September 27, 2006 — University of Georgia professor Richard Hussey has spent 20 years
studying a worm-shaped parasite too small to see without a microscope.
His discovery is vastly bigger. Hussey and his research team have found
a way to halt the damage caused by one of the world’s most destructive
groups of plant pathogens.
Root-knot nematodes are the most
economically important group of plant-parasitic nematodes worldwide,
said Hussey, a distinguished research professor in plant pathology at
the UGA College of Agricultural and Environmental Sciences.
nematode invades plant roots, and by feeding on the roots’ cells, they
cause the roots to grow large galls, or knots, damaging the crop and
reducing its yields.
Working with assistant research scientist
Guozhong Huang and research technician Rex Allen, Hussey discovered how
to make plants resistant to root-knot nematode infection.
Eric Davis at North Carolina State University and Thomas Baum at Iowa State University also collaborated on the research.
The discovery "has the potential to revolutionize root-knot resistance in all crops," Hussey said.
most cost-effective and sustainable management tactic for preventing
root-knot nematode damage and reducing growers’ losses, he said, is to
develop resistant plants that prevent the nematode from feeding on the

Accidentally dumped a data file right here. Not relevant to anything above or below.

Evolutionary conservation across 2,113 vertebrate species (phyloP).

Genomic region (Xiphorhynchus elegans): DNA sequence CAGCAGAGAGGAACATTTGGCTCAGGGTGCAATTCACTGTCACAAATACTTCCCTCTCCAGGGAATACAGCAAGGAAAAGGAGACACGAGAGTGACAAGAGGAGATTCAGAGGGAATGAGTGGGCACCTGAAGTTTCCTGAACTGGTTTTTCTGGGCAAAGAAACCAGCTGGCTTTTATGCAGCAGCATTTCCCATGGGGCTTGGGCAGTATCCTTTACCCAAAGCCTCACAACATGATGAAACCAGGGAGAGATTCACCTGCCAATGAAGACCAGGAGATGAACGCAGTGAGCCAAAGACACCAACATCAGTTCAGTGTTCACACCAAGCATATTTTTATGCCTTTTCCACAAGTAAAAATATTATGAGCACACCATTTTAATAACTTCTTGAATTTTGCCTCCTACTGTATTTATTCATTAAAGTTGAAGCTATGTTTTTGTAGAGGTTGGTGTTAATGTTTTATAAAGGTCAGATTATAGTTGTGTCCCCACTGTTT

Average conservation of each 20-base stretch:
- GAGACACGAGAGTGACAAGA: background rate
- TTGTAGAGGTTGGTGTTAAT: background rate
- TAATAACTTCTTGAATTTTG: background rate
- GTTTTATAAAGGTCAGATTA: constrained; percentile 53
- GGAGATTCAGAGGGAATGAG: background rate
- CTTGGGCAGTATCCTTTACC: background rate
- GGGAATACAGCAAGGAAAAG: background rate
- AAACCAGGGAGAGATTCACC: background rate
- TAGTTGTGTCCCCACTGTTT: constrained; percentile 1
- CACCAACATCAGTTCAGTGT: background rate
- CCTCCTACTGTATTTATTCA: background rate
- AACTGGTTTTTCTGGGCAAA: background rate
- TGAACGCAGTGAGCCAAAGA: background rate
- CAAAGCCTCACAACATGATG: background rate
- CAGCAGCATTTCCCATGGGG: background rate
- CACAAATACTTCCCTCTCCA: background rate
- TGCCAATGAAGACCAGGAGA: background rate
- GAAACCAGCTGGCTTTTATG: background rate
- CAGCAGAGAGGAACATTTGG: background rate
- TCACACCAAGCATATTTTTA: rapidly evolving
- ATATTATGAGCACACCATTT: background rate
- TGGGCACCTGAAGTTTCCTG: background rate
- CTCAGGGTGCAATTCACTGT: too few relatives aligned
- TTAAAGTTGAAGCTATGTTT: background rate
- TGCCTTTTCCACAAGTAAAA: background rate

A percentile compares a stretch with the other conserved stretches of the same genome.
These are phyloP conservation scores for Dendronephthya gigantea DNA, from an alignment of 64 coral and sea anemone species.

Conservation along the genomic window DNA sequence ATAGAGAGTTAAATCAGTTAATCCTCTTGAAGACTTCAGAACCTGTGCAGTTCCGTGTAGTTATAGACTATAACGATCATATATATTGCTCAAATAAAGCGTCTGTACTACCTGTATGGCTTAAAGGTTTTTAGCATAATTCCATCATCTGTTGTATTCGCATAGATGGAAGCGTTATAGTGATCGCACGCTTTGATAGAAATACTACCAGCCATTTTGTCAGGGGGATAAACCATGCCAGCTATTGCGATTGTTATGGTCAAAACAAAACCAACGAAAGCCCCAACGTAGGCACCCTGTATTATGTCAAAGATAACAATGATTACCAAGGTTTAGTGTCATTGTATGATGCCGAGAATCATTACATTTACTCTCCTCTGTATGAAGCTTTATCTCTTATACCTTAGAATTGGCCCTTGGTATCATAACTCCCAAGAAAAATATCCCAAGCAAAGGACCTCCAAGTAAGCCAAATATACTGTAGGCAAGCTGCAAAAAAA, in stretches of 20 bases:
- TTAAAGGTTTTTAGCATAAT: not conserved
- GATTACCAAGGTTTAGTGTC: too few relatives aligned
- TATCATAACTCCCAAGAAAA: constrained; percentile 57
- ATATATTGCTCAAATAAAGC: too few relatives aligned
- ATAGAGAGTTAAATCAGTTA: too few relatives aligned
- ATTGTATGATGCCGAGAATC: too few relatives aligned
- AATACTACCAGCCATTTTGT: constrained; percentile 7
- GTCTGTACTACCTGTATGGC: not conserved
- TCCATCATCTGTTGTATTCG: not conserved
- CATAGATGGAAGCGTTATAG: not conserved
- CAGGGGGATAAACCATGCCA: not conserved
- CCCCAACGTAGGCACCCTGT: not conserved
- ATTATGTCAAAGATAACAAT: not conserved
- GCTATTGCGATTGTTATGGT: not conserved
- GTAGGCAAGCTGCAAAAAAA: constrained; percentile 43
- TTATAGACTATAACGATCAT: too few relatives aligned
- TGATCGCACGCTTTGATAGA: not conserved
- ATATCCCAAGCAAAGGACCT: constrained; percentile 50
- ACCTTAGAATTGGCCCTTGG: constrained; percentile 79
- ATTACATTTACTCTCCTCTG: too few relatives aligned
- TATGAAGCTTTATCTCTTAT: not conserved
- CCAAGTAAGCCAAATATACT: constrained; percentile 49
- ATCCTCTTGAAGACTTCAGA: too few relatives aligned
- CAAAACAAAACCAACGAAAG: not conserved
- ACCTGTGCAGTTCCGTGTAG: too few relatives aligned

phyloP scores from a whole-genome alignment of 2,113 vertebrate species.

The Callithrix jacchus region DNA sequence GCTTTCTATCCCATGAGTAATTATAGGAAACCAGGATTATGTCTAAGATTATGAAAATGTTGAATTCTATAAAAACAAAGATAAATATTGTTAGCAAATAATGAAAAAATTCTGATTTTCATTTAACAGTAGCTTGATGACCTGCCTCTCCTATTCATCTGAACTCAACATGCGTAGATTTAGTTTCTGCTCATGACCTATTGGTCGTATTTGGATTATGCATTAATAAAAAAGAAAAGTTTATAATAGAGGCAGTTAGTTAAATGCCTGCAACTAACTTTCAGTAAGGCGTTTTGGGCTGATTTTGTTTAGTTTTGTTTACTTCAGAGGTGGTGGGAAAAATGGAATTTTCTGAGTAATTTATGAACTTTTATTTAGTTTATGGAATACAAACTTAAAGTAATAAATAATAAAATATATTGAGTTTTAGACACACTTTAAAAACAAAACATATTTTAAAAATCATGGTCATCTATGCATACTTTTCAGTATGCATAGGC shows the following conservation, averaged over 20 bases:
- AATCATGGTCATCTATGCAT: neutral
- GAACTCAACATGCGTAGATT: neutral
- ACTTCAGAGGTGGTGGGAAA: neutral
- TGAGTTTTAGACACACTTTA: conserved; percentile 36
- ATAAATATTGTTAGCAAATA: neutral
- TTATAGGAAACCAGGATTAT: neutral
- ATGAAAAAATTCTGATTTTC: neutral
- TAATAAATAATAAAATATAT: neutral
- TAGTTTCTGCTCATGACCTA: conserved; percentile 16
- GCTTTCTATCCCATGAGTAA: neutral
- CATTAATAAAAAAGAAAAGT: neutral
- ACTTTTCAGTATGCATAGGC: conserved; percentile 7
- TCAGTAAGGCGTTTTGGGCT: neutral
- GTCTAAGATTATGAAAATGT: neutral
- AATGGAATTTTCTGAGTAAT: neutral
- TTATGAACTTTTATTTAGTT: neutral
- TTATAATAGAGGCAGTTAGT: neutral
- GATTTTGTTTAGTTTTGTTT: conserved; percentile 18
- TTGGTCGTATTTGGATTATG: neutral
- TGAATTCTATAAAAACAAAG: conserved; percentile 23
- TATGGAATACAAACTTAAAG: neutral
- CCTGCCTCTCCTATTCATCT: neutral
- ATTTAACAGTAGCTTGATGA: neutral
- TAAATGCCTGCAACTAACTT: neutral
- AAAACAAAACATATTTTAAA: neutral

roots. Because root-knot nematode resistance doesn’t come naturally in
most crops, Hussey’s group bioengineered their own.
The results of the study were published Sept. 26 in the journal, Proceedings of the National Academy of Sciences.
common root-knot nematode species account for 95 percent of all
infestations in agricultural land. By discovering a root-knot nematode
parasitism gene that’s essential for the nematode to infect crops, the
scientists have developed a resistance gene effective against all four
Using a technique called RNA interference, the
researchers have effectively turned the nematode’s biology against
itself. They genetically modified Arabidopsis, a model plant, to
produce double-stranded RNA to knock out the specific parasitism gene
in the nematode when it feeds on the plant roots.
This knocked out the parasitism gene in the nematode and disrupted its ability to infect plants.
"No natural root-knot resistance gene has this effective range of root-knot nematode resistance," Hussey said.
researchers’ efforts have been directed primarily at understanding the
molecular tools the nematode uses to infect plants. This is a
prerequisite for bioengineering durable resistance to these nematodes
in crop plants.
Through this research, they’ve discovered the
parasitism genes that make a nematode a plant parasite so it can attack
and feed on crops, Huang said.
"Our results of in-plant RNA
interference silencing of a parasitism gene in root-knot nematodes
provides a way to develop crops with broad resistance to this
destructive pathogen," Hussey said. "Equally important, our approach
makes available a strategy for developing root-knot-nematode-resistant
crops for which natural resistance genes do not exist."
Source : University of Georgia